Date of Award

12-2011

Document Type

Dissertation

Degree Name

Doctor of Philosophy (PhD)

Legacy Department

Environmental Toxicology

Advisor

Klaine, Stephen J

Committee Member

Baldwin , William S

Committee Member

Lee , Cindy M

Committee Member

Schoenfuss , Heiko L

Committee Member

Schwedler , Thomas E

Abstract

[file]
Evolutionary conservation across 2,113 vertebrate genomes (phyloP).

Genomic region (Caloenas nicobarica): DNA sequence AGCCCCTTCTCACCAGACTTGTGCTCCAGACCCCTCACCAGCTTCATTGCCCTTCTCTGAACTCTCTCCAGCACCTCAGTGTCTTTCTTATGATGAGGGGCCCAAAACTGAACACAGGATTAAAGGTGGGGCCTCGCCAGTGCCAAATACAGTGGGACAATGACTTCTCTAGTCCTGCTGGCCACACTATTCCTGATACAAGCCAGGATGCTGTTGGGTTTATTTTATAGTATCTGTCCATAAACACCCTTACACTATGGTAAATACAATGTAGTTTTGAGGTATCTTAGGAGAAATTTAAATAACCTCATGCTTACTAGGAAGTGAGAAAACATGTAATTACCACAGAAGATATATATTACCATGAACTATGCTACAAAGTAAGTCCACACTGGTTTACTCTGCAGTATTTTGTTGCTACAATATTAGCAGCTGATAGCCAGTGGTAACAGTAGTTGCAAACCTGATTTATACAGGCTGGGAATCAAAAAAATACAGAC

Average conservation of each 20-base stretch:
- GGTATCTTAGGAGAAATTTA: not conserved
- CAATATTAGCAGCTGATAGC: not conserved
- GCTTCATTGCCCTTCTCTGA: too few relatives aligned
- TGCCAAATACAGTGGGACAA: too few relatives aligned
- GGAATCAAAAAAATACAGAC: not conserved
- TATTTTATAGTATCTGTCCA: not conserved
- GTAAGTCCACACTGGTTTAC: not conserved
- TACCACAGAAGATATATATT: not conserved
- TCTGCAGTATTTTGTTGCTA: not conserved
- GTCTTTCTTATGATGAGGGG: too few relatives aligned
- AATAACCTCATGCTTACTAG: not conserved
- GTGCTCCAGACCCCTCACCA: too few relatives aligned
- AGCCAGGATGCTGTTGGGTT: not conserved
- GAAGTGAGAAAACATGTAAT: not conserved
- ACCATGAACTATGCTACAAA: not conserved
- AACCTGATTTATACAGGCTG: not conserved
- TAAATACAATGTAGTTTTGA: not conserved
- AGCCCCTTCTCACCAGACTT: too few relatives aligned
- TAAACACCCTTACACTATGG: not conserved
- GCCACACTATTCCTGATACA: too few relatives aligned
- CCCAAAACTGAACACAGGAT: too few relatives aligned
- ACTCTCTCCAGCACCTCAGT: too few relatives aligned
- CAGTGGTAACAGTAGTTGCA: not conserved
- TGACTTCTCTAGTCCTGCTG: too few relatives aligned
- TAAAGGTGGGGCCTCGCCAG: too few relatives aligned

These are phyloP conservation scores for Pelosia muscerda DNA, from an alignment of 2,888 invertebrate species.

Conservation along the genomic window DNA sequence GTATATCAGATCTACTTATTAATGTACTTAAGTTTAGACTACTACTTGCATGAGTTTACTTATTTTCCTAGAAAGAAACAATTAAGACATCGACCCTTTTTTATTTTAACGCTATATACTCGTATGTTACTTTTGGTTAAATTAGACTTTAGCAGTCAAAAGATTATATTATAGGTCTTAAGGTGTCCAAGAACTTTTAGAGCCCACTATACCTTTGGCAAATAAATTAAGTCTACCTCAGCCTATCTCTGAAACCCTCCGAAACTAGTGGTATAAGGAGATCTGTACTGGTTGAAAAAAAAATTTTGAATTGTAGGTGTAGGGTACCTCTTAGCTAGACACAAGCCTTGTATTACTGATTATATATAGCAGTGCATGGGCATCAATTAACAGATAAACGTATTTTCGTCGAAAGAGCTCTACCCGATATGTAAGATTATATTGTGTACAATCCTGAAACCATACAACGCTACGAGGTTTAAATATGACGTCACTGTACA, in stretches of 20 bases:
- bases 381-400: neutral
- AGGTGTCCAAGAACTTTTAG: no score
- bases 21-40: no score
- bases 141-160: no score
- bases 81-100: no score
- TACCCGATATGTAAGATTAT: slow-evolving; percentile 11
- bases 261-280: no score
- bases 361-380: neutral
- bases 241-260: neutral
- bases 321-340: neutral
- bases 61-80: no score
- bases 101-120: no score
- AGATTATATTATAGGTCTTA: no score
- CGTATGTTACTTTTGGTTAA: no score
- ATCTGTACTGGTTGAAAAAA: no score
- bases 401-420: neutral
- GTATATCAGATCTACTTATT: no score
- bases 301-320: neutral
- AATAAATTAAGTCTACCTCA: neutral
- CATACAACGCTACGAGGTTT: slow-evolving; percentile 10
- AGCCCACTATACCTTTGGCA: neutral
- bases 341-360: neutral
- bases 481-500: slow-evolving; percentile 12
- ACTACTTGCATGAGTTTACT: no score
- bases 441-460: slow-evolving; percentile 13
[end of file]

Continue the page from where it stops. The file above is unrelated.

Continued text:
Advances in Analytical Chemistry have led to the detection of low concentrations of pharmaceuticals and personal care products (PPCPs) in wastewater treatment plant effluents as well as their receiving waters. Antidepressants are routinely found among these contaminants, but have been shown to be relatively non-toxic at environmentally measured concentrations using traditional toxicity testing techniques. The neurochemical mode of action of antidepressants warrants investigation of the effects these chemicals may have on fish behavior due to the highly conserved nature of neurotransmitter transporter targets. Using a predator prey bioassay designed in our laboratory, previous studies has shown that the antidepressant fluoxetine (Prozac®) causes significant effects on hybrid striped bass ability to capture prey. Increased time to capture prey was also correlated with decreasing brain serotonin concentrations. The goal of my dissertation was to expand our knowledge on the effects of antidepressant contaminants on the predation behavior and brain chemistry of hybrid striped bass (bass). Bass were exposed to the antidepressant fluoxetine for 27 days to determine if exposure duration has an effect on the behavioral toxicity of this chemical. We found that fluoxetine was only toxic at the same threshold found in our previous six day exposure studies and that longer term exposures did not decrease effective concentrations. Bass were exposed to the antidepressant venlafaxine (Effexor®) for six days followed by a six day recovery period at concentrations of 50, 250, and 500 µg/L. Concentrations of 250 and 500 µg/L had a significant effect on the time to capture prey 1-3 by day six while the 50 µg/L treatment only had a significant effect on bass ability to capture prey 3. Bass were able to recover their ability to capture prey 1 and 2 but time to capture prey 3 remained elevated for all treatments after six days of depuration. Venlafaxine had a significant effect on brain serotonin concentrations, which decreased in a dose dependent manner on day three and reached a basal level for all treatments on day six. Results indicated that venlafaxine may affect appetite at low concentrations and locomotor activity at high concentrations. Using the concentrations that caused a 15% decrease in brain serotonin concentrations from our previous studies with individual exposures to fluoxetine and venlafaxine, a simple mixture exposure was performed with 1 toxic unit representing 15 µg/L of fluoxetine and 25 µg/L of venlafaxine. Concentrations of 1, 2, and 4 toxic units caused a significant increase in the time to capture prey 2 and 3 by day six. Brain serotonin concentrations reached a basal level for all mixture treatments by day three and remained decreased through day six. There was a strong exponential correlation between brain serotonin concentrations and time to capture prey 1 and 2 on day six. When comparing mixture results to the results of individual antidepressant exposures, the data indicated low concentration mixtures may act in an additive manner causing increased time to capture prey and decreased brain serotonin concentrations at half the respective concentrations of each of the individual compounds. But this effect did not increase for the higher mixture exposure concentrations. Overall, the results of my dissertation indicate that antidepressants, even when present in low concentration mixtures, may present a significant risk aquatic organism behavior. Because effects on behavior can impact the fitness of an organism both directly and indirectly, it has implications for the population level. Though behavior is not typically used as an endpoint for risk assessment of aquatic contaminants, the behavioral mode of action of antidepressants and results of this study may warrant their inclusion.

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